DFW International Airport

Hartsfield-Jackson Atlanta International Airport (IATA: ATL, ICAO: KATL, FAA LID: ATL), also known as Atlanta Airport, Hartsfield Airport and Hartsfield-Jackson, is located 11 km to the south from the central business district of Atlanta, Georgia, USA. It is the busiest airport in the world for passenger traffic and for take-off / landing. The airport is the main hub of Delta Air Lines, AirTran Airways, Shuttle America under the flag of Delta Connection, as well as a partner of Delta Connection Atlantic Southeast Airlines; The Delta Hub is the world’s largest hub. Delta Air Lines transported 56% of airport passengers in 2007, AirTran – 19%, and Atlantic Southeast Airlines – 12%. [1] At the airport, 196 exits. [2]

In 2007, Hartsfield-Jackson became the busiest passenger airport in the world in terms of passenger traffic (

Hartsfield-Jackson International Airport serves international flights to North America, South America, Central America, Europe, Asia and Africa. Hartsfield-Jackson ranks seventh as the US international gateway; the first is owned by John F. Kennedy International Airport in New York. [3] However, the number of international flights at the airport is increasing. In 2007, Atlanta Airport transported 10.2% more international passengers than the previous year. Total airport services used in 2007

The airport is located partly within the city’s College Park, which is located south of Atlanta, but most of it is located in the territories of the Fulton and Clayton counties that are not part of settlements; also the territory of the airport lies on the lands of the cities of Atlanta [4], East Point and Hapville [5]. You can get to the airport using the transport system MARTA.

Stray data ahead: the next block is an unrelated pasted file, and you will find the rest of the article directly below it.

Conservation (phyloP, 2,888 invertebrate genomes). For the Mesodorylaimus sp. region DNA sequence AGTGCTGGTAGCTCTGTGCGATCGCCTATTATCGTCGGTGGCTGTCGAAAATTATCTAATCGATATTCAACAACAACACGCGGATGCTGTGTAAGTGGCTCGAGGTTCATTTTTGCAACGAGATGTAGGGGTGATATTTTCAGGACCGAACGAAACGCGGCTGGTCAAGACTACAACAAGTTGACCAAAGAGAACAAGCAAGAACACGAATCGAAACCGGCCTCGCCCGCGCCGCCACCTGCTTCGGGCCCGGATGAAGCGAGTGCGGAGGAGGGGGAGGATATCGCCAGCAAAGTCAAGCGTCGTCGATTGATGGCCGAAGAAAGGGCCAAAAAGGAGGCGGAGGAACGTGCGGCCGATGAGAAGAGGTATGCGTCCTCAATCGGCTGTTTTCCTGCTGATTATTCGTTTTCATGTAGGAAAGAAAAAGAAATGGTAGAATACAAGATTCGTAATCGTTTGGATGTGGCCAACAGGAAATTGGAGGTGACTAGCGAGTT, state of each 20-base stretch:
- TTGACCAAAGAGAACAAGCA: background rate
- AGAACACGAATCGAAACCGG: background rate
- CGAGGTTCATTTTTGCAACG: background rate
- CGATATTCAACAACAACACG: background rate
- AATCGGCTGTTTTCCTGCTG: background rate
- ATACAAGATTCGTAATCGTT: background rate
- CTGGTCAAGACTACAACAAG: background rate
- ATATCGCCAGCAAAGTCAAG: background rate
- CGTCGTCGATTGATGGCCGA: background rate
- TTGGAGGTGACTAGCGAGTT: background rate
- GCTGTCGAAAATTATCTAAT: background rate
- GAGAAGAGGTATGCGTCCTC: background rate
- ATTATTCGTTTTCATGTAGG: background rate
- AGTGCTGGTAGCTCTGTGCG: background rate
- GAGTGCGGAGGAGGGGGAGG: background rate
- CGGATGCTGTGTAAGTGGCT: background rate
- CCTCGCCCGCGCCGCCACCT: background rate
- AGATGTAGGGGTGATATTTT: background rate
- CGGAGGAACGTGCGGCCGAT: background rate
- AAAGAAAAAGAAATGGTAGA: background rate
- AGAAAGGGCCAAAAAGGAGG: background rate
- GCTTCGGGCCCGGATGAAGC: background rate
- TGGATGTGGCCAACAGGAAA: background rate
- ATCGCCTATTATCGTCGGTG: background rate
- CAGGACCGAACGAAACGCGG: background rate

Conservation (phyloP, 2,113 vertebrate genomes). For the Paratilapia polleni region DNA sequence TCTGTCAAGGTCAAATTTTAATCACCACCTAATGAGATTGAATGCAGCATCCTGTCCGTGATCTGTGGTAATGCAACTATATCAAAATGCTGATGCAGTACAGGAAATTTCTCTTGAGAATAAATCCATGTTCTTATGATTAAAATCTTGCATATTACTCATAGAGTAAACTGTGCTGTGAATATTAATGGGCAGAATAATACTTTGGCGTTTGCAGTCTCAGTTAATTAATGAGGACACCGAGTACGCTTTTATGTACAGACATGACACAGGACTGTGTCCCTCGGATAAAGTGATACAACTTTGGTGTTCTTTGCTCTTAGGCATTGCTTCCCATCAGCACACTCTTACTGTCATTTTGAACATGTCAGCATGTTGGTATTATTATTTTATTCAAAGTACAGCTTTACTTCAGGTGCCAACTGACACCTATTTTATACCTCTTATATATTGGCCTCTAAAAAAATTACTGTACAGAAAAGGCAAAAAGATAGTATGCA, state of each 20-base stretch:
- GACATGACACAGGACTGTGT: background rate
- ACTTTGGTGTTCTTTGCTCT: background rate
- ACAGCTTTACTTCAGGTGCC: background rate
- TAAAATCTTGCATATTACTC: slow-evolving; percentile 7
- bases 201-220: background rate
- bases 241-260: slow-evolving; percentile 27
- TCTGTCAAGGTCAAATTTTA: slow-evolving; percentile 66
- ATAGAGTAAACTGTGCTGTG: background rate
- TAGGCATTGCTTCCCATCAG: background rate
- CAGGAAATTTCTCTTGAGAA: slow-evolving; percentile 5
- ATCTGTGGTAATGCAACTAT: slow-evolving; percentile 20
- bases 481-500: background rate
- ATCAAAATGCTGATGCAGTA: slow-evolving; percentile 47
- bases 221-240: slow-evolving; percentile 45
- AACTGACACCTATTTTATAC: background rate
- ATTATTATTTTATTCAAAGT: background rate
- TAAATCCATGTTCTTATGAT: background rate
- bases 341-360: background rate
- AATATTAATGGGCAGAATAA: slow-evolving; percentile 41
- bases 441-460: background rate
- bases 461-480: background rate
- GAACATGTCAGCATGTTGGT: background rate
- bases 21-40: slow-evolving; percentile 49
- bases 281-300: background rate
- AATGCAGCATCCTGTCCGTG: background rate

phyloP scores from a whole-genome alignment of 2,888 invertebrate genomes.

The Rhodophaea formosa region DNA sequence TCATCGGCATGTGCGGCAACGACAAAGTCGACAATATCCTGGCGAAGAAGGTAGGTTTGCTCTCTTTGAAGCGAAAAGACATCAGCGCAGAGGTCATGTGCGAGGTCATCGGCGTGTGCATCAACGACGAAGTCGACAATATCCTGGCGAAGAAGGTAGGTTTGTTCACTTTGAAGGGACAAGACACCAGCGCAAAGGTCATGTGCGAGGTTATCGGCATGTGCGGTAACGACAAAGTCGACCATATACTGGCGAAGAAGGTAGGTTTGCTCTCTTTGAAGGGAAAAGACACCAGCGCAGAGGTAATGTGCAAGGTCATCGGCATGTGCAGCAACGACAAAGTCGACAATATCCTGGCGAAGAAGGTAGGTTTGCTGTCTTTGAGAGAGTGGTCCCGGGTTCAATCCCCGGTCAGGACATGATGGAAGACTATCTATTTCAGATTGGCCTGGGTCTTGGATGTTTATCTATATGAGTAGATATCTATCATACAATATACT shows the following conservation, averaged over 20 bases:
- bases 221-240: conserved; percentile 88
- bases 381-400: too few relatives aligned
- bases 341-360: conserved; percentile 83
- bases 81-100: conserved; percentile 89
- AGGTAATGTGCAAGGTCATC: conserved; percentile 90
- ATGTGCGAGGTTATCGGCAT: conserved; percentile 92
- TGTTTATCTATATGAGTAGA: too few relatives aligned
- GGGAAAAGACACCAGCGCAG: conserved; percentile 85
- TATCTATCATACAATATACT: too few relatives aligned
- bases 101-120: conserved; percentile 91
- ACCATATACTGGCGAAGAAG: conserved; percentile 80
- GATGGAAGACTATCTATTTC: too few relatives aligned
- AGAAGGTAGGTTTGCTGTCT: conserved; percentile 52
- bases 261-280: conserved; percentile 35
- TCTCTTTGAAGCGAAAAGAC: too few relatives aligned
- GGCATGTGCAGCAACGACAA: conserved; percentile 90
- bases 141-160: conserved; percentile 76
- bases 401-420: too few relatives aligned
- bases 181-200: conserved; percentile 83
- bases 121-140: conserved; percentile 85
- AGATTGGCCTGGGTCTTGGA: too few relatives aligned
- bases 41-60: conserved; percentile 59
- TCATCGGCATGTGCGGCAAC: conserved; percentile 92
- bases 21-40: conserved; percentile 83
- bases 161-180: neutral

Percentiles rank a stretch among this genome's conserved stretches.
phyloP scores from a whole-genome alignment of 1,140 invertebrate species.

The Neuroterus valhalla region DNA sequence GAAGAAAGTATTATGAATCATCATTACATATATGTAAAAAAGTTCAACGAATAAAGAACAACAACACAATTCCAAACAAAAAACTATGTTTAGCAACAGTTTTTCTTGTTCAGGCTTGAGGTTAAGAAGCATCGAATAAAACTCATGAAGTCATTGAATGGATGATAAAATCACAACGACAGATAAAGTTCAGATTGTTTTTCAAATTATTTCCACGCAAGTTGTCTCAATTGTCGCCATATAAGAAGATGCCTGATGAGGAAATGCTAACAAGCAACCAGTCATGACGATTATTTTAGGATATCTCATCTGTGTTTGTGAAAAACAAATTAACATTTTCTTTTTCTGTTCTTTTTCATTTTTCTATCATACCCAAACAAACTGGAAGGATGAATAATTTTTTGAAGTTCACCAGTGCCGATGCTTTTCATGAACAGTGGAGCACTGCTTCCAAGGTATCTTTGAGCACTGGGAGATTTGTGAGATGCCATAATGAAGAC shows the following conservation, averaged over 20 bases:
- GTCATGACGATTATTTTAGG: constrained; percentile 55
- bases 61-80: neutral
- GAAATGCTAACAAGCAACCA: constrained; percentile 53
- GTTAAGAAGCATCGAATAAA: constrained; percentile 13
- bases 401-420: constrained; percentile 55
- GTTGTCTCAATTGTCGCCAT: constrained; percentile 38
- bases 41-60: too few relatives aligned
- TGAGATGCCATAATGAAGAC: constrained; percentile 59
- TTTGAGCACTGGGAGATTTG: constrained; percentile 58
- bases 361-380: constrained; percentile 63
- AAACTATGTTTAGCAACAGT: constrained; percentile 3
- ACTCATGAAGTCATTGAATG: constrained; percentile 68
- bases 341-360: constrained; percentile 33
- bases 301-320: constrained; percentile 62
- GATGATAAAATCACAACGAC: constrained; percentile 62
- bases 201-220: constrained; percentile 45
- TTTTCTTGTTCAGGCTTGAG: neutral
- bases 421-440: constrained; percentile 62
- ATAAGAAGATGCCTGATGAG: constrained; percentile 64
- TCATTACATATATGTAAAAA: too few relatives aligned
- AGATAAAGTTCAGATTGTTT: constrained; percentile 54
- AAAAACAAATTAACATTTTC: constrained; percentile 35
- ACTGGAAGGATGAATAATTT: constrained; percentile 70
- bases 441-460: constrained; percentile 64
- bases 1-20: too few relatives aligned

The history of Hartsfield-Jackson Airport began with the conclusion of a five-year lease agreement for an area of ​​116 hectares, which previously housed an abandoned circuit. The lease agreement was signed on April 16, 1925 by the mayor, Walter Sims, who acquired the land in the interests of the city for the construction of the airfield. The agreement provided for the site to be renamed Candler Field by the name of its former owner, the founder of Coca-Cola and the former mayor of Atlanta, Asa Candler. The first flight to Candler Field was made on September 15, 1926 by a mail plane Florida Airways, flown in from Jacksonville. In May 1928 the airline Pitcairn Aviation began flights to Atlanta, and in June 1930 – Delta Air Service. Later, these two airlines, now known as Eastern Air Lines and Delta Air Lines, began using Atlanta as their main hubs.